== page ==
Florence, Oregon (continued)

Our plans for our full day in Florence was to explore to the south. We'd see what's north the next day, when we'd be traveling the coast to Lincoln City. Our first objective was to explore the dunes. This is the "largest expanse of coastal sand dunes in North America." We began at the Siuslaw River South Jetty.

The wind was blowing pretty well, and it was chilly. The coast stays chilly, while inland gets more of a normal summer temperature. This year, inland had been unusually hot, but was ok when we arrived. Which was nice, because we were on this trip to get away from the heat.

We were prepared for it to be chilly, but not as windy as it was. We stayed in the vehicle for a few minutes, and this little ground squirrel came out on a log, right in front of where we parked. After we got out of the car, we saw him (or another like him) on another side of the parking lot, and he let us get pretty close to take his picture.

Roy hiked over the dunes to see whether it was worth putting Shelly's feet through it. It is challenging both because it's uneven terrain, and because the sand tends to slide under your feet. In addition to the sand, there were a lot of clumps of grass, a fair amount of scrub, and what look to be wild strawberry plants growing all over the dunes.

Having determined that it was interesting enough, Roy went back and got Shelly, and they slogged along the dune path to the beach. When they arrived, they found another couple on the beach, taking pictures of each other. It's always nice, when you see a situation like that, to offer to take a picture of the couple together. They usually appreciate it. We did that, and they took one of us in return.

A chilly, windy, deserted beach is not the most interesting place in the world. However, we did find a number of interesting sand formations, apparently the product of wet sand holding together while the dry sand surrounding it blows away.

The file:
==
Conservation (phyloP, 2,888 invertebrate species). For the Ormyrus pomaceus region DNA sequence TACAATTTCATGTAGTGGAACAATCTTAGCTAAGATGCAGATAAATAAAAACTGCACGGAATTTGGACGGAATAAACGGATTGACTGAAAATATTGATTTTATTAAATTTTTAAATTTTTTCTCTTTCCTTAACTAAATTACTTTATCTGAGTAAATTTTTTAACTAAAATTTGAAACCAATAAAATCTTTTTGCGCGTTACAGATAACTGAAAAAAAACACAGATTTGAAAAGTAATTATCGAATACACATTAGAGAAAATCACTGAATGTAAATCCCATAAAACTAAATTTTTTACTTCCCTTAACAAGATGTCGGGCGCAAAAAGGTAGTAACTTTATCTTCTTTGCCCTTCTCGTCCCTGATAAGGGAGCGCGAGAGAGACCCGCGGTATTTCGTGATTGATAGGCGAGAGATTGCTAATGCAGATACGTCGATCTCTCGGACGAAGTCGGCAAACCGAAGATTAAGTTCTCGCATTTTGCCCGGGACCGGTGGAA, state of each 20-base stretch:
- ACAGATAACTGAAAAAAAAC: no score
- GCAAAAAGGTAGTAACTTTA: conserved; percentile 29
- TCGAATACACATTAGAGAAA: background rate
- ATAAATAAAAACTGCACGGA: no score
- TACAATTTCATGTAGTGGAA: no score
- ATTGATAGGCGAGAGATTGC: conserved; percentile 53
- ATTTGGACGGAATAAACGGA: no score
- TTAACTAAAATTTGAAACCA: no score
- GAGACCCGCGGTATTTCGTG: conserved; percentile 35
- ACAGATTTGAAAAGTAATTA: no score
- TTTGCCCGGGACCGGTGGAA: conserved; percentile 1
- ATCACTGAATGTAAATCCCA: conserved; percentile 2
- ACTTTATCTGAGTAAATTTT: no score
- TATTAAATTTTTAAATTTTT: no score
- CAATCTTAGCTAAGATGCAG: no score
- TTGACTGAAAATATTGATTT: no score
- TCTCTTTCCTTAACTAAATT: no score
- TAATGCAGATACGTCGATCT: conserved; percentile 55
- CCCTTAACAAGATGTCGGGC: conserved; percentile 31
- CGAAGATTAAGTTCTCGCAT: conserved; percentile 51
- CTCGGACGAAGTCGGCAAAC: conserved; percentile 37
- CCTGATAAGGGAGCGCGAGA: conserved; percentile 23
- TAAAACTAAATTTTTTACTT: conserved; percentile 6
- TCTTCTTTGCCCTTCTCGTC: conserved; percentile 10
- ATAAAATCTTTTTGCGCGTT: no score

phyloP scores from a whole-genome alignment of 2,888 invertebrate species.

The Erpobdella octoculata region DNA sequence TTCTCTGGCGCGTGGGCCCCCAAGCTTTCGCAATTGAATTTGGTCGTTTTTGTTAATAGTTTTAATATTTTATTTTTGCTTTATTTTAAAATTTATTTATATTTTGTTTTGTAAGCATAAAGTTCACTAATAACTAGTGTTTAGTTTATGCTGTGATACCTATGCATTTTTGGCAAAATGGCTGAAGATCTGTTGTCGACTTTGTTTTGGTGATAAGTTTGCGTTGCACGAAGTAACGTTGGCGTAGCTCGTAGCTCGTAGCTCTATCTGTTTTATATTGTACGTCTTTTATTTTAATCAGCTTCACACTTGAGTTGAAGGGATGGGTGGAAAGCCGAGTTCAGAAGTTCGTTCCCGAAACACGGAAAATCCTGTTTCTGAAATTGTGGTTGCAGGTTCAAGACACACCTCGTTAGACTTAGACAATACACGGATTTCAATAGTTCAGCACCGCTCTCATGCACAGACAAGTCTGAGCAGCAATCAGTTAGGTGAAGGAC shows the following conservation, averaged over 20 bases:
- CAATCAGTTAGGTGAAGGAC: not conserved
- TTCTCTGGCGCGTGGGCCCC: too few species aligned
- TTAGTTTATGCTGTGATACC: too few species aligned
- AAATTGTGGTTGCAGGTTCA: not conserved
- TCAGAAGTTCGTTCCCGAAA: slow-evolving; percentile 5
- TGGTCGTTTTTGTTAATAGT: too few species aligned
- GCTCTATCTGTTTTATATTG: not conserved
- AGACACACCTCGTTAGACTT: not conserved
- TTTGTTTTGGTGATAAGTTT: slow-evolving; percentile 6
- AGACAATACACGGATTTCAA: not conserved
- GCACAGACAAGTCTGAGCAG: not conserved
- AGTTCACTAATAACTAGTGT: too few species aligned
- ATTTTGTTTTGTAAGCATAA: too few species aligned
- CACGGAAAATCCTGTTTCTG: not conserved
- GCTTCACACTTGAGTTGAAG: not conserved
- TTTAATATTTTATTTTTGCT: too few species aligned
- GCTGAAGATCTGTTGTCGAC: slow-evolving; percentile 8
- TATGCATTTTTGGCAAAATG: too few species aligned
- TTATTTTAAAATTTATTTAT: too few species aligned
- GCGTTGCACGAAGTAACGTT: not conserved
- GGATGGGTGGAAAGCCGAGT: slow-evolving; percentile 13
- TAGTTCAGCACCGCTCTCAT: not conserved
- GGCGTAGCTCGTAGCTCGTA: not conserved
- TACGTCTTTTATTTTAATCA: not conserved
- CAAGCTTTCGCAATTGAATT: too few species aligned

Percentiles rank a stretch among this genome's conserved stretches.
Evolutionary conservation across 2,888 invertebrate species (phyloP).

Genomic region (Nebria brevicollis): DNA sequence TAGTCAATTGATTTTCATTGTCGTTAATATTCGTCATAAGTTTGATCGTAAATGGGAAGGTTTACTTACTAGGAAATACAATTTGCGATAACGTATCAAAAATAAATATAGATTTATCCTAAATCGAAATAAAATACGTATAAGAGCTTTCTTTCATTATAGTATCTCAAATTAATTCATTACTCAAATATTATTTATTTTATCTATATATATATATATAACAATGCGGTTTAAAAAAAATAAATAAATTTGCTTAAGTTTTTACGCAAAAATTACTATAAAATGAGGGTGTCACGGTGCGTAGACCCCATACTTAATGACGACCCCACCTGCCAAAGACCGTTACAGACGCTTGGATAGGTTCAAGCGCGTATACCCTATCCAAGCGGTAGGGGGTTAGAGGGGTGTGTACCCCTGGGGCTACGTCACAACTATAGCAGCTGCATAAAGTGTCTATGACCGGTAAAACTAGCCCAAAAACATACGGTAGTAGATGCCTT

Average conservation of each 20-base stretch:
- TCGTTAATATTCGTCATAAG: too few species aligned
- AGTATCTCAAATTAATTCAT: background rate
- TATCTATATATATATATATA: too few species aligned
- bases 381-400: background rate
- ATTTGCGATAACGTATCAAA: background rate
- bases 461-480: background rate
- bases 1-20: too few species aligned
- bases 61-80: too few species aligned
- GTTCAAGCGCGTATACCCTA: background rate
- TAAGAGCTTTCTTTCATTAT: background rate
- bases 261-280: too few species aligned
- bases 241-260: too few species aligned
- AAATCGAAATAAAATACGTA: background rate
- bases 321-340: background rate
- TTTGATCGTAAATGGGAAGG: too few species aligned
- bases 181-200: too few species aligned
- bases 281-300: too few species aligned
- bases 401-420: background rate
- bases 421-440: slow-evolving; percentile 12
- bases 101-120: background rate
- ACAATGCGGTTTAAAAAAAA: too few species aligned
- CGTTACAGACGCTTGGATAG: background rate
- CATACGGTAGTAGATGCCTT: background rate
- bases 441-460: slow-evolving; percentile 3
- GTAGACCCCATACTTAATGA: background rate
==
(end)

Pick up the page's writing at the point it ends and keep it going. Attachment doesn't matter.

You can pick up a lot of sand in your cuffs

As we worked our way northward along the jetty (there are multiple beach access points — Oregon's beaches are all public by law — we stopped at several, but not all), the dunes got higher. The northernmost dunes are used by recreational off-road vehicles.

Shelly liked the ornamental things they had at the end of the bridge.


There were quite a lot of them.

Darlingtonia is the genus of the cobra lily, a carnivorous plant. It is also the name of a State Natural Site set aside for these plants. It's a very small park, just 18 acres, with a boardwalk over the swampy ground that the plants inhabit. It's not a very long trail — when we came out, Roy was disappointed and insisted on going back and walking it again.

The hoods you see are specially-adapted leaf structures, which lure insects with the nectar contained in the shaft. The bulbous top allows light in, which confuses the insects, who then can't find their way out. Continuing down the shaft, they wind up in the nectar pool, which contains digestive enzymes, and the gatherer becomes the gathered.

Sometimes, the bugs win. In a few of the plants, there are holes in the hoods, which will allow bugs to go in and out without falling prey to the pool of death.

The flower is a daisy-like bloom. It was not blooming season, but you can see some spent blooms in these photos.

The park is also full of these big, mossy hemlock trees, which provide shade as well as atmosphere.
Shelly and Roy Home
Previous Page Next Page Oregon index